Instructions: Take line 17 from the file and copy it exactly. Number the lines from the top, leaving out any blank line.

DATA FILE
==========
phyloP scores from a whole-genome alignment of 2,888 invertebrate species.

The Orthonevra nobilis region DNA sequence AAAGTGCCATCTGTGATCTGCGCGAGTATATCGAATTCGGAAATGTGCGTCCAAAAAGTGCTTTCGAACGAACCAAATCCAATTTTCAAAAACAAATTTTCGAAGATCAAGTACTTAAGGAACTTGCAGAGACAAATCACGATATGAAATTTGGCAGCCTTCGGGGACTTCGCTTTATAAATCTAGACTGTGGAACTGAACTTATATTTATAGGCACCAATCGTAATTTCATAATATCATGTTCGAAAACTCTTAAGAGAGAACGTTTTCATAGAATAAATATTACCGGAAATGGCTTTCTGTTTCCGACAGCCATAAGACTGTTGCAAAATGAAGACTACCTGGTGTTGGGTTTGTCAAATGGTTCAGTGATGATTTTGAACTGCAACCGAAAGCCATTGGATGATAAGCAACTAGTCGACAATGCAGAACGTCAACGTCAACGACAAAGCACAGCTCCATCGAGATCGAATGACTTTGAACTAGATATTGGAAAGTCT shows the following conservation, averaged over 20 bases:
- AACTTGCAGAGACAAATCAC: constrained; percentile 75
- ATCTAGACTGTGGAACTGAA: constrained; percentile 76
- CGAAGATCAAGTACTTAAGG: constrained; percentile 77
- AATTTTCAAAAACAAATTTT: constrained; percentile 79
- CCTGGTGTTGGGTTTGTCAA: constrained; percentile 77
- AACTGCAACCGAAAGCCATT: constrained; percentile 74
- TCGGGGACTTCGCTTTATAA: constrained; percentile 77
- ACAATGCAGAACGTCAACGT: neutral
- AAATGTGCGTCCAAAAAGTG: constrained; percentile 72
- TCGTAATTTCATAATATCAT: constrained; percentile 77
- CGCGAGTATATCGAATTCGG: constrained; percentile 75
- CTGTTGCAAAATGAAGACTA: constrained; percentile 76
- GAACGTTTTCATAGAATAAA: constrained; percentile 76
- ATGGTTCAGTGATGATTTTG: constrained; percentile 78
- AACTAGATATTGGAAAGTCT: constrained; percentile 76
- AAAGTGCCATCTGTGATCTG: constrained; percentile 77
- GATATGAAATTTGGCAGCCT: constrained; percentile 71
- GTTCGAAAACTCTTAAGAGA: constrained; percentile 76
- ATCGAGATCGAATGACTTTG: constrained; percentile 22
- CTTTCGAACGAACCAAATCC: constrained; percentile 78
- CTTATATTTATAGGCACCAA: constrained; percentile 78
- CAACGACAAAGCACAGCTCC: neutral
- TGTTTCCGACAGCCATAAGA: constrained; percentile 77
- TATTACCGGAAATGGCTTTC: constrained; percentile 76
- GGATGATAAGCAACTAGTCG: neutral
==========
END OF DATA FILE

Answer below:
- AACTAGATATTGGAAAGTCT: constrained; percentile 76